It Was a Good World Beer Cup for Pacific Northwest Breweries

Plus some other takeaways from this year's awards

World Beer Cup winners
At the World Beer Cup, happiness and hoppiness can go hand in hand.
Brewers Alliance

This year’s World Beer Cup has reached its conclusion, and a host of breweries from all over the world have been feted by their peers for their hard work and exquisitely crafted beers. It’s difficult to make any generalizations about a competition in which the judges made their way through 9,300 entries representing 172 styles; that is, after all, a lot of beer. But it does seem safe to say that the craft breweries of the Pacific Northwest did pretty well for themselves during the competition.

Oregon’s Deschutes Brewery took home three gold medals and one silver, while fellow Oregonians 10 Barrel Brewing Company returned home from Las Vegas with two gold medals, plus one silver and one bronze. In the case of the German-Style Sour Ale category, all three medalists were 10 Barrel entries. Issaquah, Washington’s Formula Brewing also took home a gold, two silver medals and a bronze. (Though they’re not remotely in the Pacific Northwest, I was happy to see that New Jersey’s Kane Brewing Company — based a stone’s throw from my hometown — took home a pair of medals as well.)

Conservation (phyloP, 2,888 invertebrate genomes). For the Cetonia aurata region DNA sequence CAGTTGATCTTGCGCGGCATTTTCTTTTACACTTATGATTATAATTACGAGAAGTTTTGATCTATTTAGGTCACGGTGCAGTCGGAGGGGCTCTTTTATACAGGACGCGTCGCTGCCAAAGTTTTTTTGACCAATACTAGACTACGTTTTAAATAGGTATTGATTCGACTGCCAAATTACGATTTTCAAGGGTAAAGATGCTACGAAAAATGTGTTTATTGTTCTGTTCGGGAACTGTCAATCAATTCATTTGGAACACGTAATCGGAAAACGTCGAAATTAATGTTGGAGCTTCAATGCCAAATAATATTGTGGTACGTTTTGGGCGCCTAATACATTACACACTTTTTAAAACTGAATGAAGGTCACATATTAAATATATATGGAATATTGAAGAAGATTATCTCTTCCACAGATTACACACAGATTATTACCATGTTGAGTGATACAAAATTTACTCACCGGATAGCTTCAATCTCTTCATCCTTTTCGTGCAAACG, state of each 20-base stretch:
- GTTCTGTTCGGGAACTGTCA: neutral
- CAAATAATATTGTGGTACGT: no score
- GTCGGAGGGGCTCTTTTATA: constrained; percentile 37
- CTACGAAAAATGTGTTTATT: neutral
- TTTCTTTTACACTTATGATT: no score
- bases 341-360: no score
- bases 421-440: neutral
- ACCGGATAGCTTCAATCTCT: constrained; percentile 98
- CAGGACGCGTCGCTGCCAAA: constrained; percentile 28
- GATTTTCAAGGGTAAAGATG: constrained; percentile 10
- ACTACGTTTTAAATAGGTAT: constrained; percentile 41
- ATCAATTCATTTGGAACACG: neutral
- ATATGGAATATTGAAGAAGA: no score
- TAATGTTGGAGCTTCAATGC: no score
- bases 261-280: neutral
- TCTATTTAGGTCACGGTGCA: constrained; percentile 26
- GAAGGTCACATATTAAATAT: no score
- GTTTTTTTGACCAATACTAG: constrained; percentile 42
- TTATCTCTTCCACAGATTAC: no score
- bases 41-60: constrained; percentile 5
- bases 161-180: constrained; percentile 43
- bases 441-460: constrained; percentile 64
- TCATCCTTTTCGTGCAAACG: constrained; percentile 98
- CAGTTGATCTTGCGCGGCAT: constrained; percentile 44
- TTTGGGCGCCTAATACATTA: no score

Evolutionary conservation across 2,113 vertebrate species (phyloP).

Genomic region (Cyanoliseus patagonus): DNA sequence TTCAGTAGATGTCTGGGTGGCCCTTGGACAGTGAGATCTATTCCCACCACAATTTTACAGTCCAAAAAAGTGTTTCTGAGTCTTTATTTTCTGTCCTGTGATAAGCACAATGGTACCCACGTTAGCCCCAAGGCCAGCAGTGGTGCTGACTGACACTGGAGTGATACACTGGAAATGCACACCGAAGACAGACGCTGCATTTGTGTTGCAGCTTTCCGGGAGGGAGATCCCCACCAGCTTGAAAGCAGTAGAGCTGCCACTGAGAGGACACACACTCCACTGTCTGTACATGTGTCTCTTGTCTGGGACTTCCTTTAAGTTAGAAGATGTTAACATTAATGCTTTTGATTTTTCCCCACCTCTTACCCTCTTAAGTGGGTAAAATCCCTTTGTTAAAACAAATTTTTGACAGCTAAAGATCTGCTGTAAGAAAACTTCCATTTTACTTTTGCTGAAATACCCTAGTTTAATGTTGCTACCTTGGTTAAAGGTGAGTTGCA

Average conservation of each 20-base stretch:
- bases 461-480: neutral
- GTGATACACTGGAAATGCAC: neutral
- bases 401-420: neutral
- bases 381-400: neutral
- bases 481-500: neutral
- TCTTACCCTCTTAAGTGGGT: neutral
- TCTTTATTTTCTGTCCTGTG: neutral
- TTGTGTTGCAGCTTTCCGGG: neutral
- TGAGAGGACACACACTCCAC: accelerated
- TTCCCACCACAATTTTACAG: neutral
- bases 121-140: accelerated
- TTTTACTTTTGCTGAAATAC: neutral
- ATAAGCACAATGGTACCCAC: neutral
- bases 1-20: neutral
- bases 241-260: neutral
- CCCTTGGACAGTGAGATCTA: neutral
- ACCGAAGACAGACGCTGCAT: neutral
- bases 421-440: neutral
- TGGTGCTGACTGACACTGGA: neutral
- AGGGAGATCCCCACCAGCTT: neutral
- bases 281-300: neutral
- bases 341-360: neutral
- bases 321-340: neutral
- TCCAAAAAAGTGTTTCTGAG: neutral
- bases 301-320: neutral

The list of winners has a few more notable points in store, too. It’s worth noting that the total number of entries this year is the lowest level since 2018, and the number of breweries represented is at its lowest level since 2016. It’s not clear if that’s reflective of troubles in the craft beer industry or if the World Beer Cup’s 2022 shift from a biannual to an annual schedule making some breweries hesitate to come every year, however.

One number that is up is the number of styles being evaluated. This year’s competition involved 172 styles of beer in 110 categories. By comparison, the 2023 and 2022 editions of the World Beer Cup each featured 103 categories.

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Craft beer drinkers seeking grounds for optimism can also point to another encouraging statistic: 436 of the breweries competing in this year’s World Beer Cup were first-timers. Spirits reporter Dave Infante has been doing tremendous work lately chronicling the dilemmas facing the craft beer industry right now. The statistics from this year’s Cup offer beer fans complicated messages about the state of the industry as well. At least one of those messages shows an industry expanding its scope, though, and that represents some grounds for optimism.


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